THE ITALIAN LANGUAGE
The Italian language is a Romance language from the Indo European group. There are a very large number of Romance Italian dialects.
In the world
In spite of its such glorious imperial past, it is not spread in the world. It then counts more than 60 million native speakers, in Italia. However, linguists estimate that there are about 25 million more Italian speakers in the world. Thus, we can find some in Lybia, Switzerland, Slovenia, Eritrea, Malta, Croatia, as in Saint-Marin and Vatican of course. Also a bit in Albania, Somalia, Brazil and USA as well.
Latin roots and spread
Italian can truly be traced back to the birth of Rome, in 753 BC. At that time, Roman people spoke an old Latin from which Italian comes from. The Roman empire is one of the greatest empires ever. At its peak, the latter gathered all countries of North Africa, Middle East, West and South Europe. Thanks to centuries of power, Latin then largely spread.
Evolution of Latin
This vast empire allowed the birth of two different dialects, even if they come from a same basis which is Latin: classical Latin and vulgar Latin. While elites used the first one, settlers and soldiers used the second one. Later, a couple of Barbarian invasions weakened the Roman Empire, which further fractured these two Latin branches. Finally, classical Latin lost its rank due to troubles and lack of link between Rome and the rest of the empire.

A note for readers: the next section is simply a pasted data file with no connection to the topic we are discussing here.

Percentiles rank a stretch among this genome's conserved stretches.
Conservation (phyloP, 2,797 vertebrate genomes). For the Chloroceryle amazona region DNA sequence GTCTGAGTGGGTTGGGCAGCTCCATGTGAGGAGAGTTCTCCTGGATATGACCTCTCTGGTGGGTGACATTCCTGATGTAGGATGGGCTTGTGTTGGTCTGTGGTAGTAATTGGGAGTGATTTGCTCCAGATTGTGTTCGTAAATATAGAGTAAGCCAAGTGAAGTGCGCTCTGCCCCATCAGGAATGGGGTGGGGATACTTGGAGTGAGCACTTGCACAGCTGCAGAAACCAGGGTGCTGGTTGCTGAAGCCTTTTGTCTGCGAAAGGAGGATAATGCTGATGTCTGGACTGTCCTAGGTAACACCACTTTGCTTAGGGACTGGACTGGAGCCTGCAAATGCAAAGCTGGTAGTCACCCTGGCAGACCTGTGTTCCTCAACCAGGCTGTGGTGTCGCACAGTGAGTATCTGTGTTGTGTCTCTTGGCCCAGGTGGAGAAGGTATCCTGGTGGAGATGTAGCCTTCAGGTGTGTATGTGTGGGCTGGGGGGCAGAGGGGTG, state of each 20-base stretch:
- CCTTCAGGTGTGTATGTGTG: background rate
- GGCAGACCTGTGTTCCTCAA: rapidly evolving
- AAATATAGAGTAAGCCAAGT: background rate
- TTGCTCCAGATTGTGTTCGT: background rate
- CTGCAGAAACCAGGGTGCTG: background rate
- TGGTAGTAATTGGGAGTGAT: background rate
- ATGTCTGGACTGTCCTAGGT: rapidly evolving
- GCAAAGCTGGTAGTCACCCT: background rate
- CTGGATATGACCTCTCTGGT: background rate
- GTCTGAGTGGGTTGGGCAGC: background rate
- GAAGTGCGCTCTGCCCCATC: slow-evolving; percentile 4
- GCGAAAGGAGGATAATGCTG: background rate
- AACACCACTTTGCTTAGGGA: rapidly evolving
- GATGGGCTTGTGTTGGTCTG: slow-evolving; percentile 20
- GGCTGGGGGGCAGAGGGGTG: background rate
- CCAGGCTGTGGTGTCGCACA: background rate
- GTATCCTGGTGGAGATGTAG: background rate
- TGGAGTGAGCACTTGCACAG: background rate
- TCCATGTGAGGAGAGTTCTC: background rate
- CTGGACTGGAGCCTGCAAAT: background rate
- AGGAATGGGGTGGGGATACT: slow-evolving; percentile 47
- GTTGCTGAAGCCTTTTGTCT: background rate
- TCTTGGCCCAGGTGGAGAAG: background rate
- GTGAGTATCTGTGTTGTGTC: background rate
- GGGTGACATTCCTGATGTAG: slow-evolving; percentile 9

Along with Greek, Latin was one of the two great vehicular dialects of the empire. The language was then quite standarized, at least in writing. And this, thanks to the large size of the empire. However, this was not the case in oral. When the empire fell in the 5th century, there was a lot of vulgar dialects derived from Latin. Some of these have survived and evolved until now. Until the 18th century, and even beyond, Latin played a major role accross Europe, as a scientific and religious mean of spread.